Re: Re: Re: Change to "Nintendo's is one of the most" SUCCESSFUL!
The DRM itself is not the reason for Steam's success. It is all the features that come with agreeing to use DRM. The Achievements, the play on any device with the same account. The cloud saving and storage., The massive friends lists. The gifting features. The sales. Many many more positive features. With all that, the DRM seems pretty much unnecessary.
If all else fails, Yahoo could send them 2.7 billion Pesos claiming they thought that was what they were asking for. While $208 million is still no laughing matter, it is a far less bitter pill to swallow.
So what exactly is your complaint? Are you claiming that changing copyright violates the 5th and 14th amendments? That doesn't make any sense at all. The Due Process Clause is all about the government confiscating personal property without proper judicial review in which the person whose property is being seized gets to contest the charges brought against them. If anything, the site seizures that have been reported on recently are clear violations of those clauses.
Game Maker has ensured that I will NEVER use their software.
As a game developer, I am always on the lookout for new software to use to make my games. Fortunately, Game Maker has never really been on my radar as it is Windows only and I only develop PC games that are cross compatible with Windows, Mac and Linux.
However, this DRM has now ensured that I will never use their software even if it become cross platform. I will not use software that treats me like a pirate after I had already paid for it.
Of course, I don't really understand why anyone would want to use this when there are so many free and open source game development libraries. I guess the idea of being able to create a 2d game without having to program is a promising one. However, having to deal with crap like this should turn anyone off.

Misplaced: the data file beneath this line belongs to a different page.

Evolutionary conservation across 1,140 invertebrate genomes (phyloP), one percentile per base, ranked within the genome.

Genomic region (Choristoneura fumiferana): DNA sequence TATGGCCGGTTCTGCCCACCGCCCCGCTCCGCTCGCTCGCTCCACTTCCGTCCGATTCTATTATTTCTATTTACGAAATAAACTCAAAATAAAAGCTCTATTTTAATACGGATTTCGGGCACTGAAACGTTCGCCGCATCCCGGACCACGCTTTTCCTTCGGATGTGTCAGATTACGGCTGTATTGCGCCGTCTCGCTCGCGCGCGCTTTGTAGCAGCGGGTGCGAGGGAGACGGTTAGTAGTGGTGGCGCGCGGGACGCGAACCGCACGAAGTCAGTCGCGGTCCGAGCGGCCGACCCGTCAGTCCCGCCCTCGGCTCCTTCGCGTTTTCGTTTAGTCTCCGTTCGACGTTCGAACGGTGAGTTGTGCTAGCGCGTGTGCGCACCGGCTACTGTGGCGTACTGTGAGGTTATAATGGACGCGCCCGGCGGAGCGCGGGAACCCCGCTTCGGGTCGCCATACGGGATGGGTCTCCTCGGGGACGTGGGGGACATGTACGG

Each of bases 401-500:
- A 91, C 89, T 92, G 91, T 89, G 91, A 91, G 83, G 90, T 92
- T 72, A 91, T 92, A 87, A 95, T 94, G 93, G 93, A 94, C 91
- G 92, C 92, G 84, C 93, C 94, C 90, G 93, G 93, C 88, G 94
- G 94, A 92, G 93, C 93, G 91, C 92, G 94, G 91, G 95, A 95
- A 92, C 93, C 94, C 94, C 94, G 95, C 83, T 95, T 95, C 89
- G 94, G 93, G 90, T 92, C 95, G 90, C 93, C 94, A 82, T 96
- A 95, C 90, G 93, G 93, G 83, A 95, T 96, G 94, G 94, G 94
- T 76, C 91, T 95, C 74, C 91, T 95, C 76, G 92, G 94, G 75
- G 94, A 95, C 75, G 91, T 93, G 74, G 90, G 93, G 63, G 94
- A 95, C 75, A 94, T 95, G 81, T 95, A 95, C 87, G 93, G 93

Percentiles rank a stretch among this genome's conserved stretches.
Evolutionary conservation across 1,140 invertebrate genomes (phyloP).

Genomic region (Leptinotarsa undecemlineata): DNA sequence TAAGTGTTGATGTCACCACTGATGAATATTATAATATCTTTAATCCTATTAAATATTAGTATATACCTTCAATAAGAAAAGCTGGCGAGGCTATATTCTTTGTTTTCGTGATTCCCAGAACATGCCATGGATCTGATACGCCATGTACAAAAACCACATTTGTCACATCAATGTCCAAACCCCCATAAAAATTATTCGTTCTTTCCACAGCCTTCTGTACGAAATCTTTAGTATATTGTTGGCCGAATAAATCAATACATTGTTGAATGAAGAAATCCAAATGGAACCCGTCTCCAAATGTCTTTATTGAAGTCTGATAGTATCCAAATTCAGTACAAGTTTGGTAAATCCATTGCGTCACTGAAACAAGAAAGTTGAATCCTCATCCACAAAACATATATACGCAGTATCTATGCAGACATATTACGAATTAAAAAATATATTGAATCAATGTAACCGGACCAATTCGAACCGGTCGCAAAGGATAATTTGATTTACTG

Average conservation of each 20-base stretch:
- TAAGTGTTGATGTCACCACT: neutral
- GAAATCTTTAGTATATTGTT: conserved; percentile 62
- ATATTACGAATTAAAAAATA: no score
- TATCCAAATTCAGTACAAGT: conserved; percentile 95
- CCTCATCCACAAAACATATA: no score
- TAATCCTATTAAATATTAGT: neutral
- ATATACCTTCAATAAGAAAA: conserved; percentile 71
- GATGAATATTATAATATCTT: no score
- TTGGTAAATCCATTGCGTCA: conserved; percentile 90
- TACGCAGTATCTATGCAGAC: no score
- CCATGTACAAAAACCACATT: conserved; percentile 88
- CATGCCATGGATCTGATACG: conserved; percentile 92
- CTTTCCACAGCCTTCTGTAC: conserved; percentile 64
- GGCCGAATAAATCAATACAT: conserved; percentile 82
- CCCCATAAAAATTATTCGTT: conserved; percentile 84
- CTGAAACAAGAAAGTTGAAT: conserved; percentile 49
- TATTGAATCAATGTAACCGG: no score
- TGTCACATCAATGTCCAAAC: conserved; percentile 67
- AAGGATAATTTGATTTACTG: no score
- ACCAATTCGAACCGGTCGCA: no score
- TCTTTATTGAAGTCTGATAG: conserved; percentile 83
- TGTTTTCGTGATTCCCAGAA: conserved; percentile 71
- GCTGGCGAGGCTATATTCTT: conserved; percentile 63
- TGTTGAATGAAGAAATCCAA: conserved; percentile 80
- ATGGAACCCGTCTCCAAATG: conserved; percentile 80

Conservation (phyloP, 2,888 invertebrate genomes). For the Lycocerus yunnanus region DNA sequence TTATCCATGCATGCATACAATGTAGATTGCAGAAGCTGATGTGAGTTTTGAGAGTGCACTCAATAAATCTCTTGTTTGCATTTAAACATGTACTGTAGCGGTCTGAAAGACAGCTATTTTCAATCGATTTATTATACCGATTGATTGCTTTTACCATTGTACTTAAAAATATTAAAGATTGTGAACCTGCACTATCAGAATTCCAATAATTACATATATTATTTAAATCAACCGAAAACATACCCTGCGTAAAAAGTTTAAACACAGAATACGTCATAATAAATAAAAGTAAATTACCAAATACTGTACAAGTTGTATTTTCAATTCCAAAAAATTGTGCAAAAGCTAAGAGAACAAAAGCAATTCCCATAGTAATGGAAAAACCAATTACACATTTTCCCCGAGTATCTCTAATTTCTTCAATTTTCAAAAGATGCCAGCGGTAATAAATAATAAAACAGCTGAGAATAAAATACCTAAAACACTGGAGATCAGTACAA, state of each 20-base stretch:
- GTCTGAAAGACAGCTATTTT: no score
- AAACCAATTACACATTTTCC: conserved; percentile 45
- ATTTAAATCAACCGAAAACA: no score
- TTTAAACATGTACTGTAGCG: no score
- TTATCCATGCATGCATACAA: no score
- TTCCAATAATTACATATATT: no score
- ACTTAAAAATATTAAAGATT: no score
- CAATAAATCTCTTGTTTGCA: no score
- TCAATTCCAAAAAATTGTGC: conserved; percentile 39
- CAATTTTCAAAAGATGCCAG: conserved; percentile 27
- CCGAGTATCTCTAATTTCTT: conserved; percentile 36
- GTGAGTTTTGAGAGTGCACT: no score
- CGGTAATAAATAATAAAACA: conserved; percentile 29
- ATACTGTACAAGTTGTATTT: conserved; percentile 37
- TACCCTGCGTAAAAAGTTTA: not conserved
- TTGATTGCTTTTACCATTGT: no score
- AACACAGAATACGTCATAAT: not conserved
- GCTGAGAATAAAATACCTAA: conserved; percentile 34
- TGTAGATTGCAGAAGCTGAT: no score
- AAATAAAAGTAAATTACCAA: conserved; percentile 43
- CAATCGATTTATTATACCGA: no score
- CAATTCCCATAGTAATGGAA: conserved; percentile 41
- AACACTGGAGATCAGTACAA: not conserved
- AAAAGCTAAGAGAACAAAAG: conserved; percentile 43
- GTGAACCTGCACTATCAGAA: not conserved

Check out Smashwords. They have a large collection of books and they are DRM-free.
From their about page:
What is Smashwords’ position on digital rights management (DRM)?
We think DRM is counterproductive because it treats lawful customers like criminals. Consumers value non-DRMed content and there's a growing body of evidence that digital content producers who have abandoned DRM are enjoying greater sales. Many buyers of ebooks resent DRM because it limits their ability to fully own and enjoy their digital book. At Smashwords, we only publish DRM-free works. By the same token, we strictly discourage illegal pirating of an author’s works.
Giving up freedoms for more national security, such as through the PATRIOT act = Perfectly acceptable.
Only for those who fall for the "but but but terrorism" BS. For everyone else, the Patriot Act is a clear and dangerous violation of Constitutionally protected natural and human rights. Just as bad if not worse than this school RFID crap.
Re: Re: "But, if we all agree that [Mike's fantasy] scenario B..."
Once they do, it's up to the government to decide who has the right to do anything with it
That is not accurate. That same end could be made via a large scale social contract between the creator and the rest of society. However, since such a large scale social contract is on the verge of impossible for a single person do undertake, we have agreed to let a central body, namely government, to be the arbitrator of that contract.
Unfortunately, the government is no longer an arbitrator and has become a lapdog of special interests.
Is this really what the government has become? A glorified band of thugs and hooligans bent on extracting as much money as possible from the people and businesses within the US?
"We really want to extract money from Google. How can we do this?"
That is basically what Leibowitz's thought process seems to have been. If a government agency is no longer interested in protecting people from harm, but rather in extracting money from successful businesses, then it is time to get rid of the agency.
Not quite. They asked for it with the 17th amendment and we the people gave it to them by ratifying it. The 17th amendment was the beginning of concentrated federal power. Prior to that, the Senate, representing the individual stat governments, had the prerogative to keep as much power in the hands of the states.
Mr. Senator, we can't let Star Wars enter the public domain. To do so would be a great injustice to the creators of this much loved brand. You must pass the "New Hope Copyright Extension Act" to extend the Star Wars copyright to 150 years.